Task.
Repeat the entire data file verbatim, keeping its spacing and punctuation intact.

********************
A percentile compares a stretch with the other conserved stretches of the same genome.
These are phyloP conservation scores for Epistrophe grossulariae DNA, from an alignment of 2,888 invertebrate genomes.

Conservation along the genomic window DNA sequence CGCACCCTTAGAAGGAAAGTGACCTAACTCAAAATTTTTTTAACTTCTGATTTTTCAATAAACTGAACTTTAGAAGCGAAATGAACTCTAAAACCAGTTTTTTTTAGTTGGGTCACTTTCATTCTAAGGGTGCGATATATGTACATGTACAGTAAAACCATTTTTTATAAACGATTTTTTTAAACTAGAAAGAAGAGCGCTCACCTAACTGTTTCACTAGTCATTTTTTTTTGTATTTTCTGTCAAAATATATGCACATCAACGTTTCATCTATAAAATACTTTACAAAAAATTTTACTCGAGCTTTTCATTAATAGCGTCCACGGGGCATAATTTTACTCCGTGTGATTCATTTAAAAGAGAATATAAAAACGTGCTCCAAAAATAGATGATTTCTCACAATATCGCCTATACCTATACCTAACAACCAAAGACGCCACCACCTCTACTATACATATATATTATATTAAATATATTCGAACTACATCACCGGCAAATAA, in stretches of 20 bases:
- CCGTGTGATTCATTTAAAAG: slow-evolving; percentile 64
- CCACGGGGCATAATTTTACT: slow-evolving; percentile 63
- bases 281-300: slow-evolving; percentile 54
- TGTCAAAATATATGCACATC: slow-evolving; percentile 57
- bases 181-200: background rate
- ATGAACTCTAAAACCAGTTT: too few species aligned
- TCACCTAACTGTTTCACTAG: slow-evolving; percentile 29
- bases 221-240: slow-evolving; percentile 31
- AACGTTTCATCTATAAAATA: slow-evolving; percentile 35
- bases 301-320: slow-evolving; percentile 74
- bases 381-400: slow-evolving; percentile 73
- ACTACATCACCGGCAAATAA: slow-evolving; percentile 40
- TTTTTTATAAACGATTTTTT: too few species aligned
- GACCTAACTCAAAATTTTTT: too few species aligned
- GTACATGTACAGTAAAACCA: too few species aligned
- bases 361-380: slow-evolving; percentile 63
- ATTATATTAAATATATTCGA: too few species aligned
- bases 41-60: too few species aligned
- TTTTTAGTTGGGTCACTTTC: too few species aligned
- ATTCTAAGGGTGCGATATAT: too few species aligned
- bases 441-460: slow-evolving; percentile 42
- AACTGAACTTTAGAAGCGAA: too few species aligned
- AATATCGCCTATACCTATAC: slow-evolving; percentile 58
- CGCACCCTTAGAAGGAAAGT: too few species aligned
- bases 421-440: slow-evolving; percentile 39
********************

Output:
A percentile compares a stretch with the other conserved stretches of the same genome.
These are phyloP conservation scores for Epistrophe grossulariae DNA, from an alignment of 2,888 invertebrate genomes.

Conservation along the genomic window DNA sequence CGCACCCTTAGAAGGAAAGTGACCTAACTCAAAATTTTTTTAACTTCTGATTTTTCAATAAACTGAACTTTAGAAGCGAAATGAACTCTAAAACCAGTTTTTTTTAGTTGGGTCACTTTCATTCTAAGGGTGCGATATATGTACATGTACAGTAAAACCATTTTTTATAAACGATTTTTTTAAACTAGAAAGAAGAGCGCTCACCTAACTGTTTCACTAGTCATTTTTTTTTGTATTTTCTGTCAAAATATATGCACATCAACGTTTCATCTATAAAATACTTTACAAAAAATTTTACTCGAGCTTTTCATTAATAGCGTCCACGGGGCATAATTTTACTCCGTGTGATTCATTTAAAAGAGAATATAAAAACGTGCTCCAAAAATAGATGATTTCTCACAATATCGCCTATACCTATACCTAACAACCAAAGACGCCACCACCTCTACTATACATATATATTATATTAAATATATTCGAACTACATCACCGGCAAATAA, in stretches of 20 bases:
- CCGTGTGATTCATTTAAAAG: slow-evolving; percentile 64
- CCACGGGGCATAATTTTACT: slow-evolving; percentile 63
- bases 281-300: slow-evolving; percentile 54
- TGTCAAAATATATGCACATC: slow-evolving; percentile 57
- bases 181-200: background rate
- ATGAACTCTAAAACCAGTTT: too few species aligned
- TCACCTAACTGTTTCACTAG: slow-evolving; percentile 29
- bases 221-240: slow-evolving; percentile 31
- AACGTTTCATCTATAAAATA: slow-evolving; percentile 35
- bases 301-320: slow-evolving; percentile 74
- bases 381-400: slow-evolving; percentile 73
- ACTACATCACCGGCAAATAA: slow-evolving; percentile 40
- TTTTTTATAAACGATTTTTT: too few species aligned
- GACCTAACTCAAAATTTTTT: too few species aligned
- GTACATGTACAGTAAAACCA: too few species aligned
- bases 361-380: slow-evolving; percentile 63
- ATTATATTAAATATATTCGA: too few species aligned
- bases 41-60: too few species aligned
- TTTTTAGTTGGGTCACTTTC: too few species aligned
- ATTCTAAGGGTGCGATATAT: too few species aligned
- bases 441-460: slow-evolving; percentile 42
- AACTGAACTTTAGAAGCGAA: too few species aligned
- AATATCGCCTATACCTATAC: slow-evolving; percentile 58
- CGCACCCTTAGAAGGAAAGT: too few species aligned
- bases 421-440: slow-evolving; percentile 39